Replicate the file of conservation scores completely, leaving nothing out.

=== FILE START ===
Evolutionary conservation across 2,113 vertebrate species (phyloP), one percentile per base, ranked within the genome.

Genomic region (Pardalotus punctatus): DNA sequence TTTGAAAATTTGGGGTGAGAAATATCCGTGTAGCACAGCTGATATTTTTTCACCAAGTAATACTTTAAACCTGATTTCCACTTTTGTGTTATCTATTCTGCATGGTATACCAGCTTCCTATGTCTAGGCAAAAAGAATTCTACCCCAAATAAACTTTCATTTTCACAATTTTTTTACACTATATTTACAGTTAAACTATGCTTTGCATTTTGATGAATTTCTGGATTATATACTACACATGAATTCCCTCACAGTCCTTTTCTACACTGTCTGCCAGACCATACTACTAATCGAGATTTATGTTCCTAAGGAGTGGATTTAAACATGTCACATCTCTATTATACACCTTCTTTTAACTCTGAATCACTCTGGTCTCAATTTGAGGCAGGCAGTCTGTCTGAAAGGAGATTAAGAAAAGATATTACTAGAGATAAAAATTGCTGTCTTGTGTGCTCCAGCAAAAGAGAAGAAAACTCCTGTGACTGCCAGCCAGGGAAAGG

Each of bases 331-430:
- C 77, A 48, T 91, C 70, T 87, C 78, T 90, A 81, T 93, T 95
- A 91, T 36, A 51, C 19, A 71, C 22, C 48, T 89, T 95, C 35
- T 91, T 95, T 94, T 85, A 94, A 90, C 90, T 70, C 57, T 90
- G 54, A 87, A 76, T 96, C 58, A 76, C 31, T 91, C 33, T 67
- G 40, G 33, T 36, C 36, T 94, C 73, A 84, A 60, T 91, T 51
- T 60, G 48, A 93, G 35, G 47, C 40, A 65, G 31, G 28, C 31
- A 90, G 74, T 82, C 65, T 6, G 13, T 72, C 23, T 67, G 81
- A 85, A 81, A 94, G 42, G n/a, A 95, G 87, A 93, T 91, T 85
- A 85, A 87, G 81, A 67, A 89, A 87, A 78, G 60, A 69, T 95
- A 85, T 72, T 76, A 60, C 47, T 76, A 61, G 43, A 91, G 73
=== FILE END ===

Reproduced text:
Evolutionary conservation across 2,113 vertebrate species (phyloP), one percentile per base, ranked within the genome.

Genomic region (Pardalotus punctatus): DNA sequence TTTGAAAATTTGGGGTGAGAAATATCCGTGTAGCACAGCTGATATTTTTTCACCAAGTAATACTTTAAACCTGATTTCCACTTTTGTGTTATCTATTCTGCATGGTATACCAGCTTCCTATGTCTAGGCAAAAAGAATTCTACCCCAAATAAACTTTCATTTTCACAATTTTTTTACACTATATTTACAGTTAAACTATGCTTTGCATTTTGATGAATTTCTGGATTATATACTACACATGAATTCCCTCACAGTCCTTTTCTACACTGTCTGCCAGACCATACTACTAATCGAGATTTATGTTCCTAAGGAGTGGATTTAAACATGTCACATCTCTATTATACACCTTCTTTTAACTCTGAATCACTCTGGTCTCAATTTGAGGCAGGCAGTCTGTCTGAAAGGAGATTAAGAAAAGATATTACTAGAGATAAAAATTGCTGTCTTGTGTGCTCCAGCAAAAGAGAAGAAAACTCCTGTGACTGCCAGCCAGGGAAAGG

Each of bases 331-430:
- C 77, A 48, T 91, C 70, T 87, C 78, T 90, A 81, T 93, T 95
- A 91, T 36, A 51, C 19, A 71, C 22, C 48, T 89, T 95, C 35
- T 91, T 95, T 94, T 85, A 94, A 90, C 90, T 70, C 57, T 90
- G 54, A 87, A 76, T 96, C 58, A 76, C 31, T 91, C 33, T 67
- G 40, G 33, T 36, C 36, T 94, C 73, A 84, A 60, T 91, T 51
- T 60, G 48, A 93, G 35, G 47, C 40, A 65, G 31, G 28, C 31
- A 90, G 74, T 82, C 65, T 6, G 13, T 72, C 23, T 67, G 81
- A 85, A 81, A 94, G 42, G n/a, A 95, G 87, A 93, T 91, T 85
- A 85, A 87, G 81, A 67, A 89, A 87, A 78, G 60, A 69, T 95
- A 85, T 72, T 76, A 60, C 47, T 76, A 61, G 43, A 91, G 73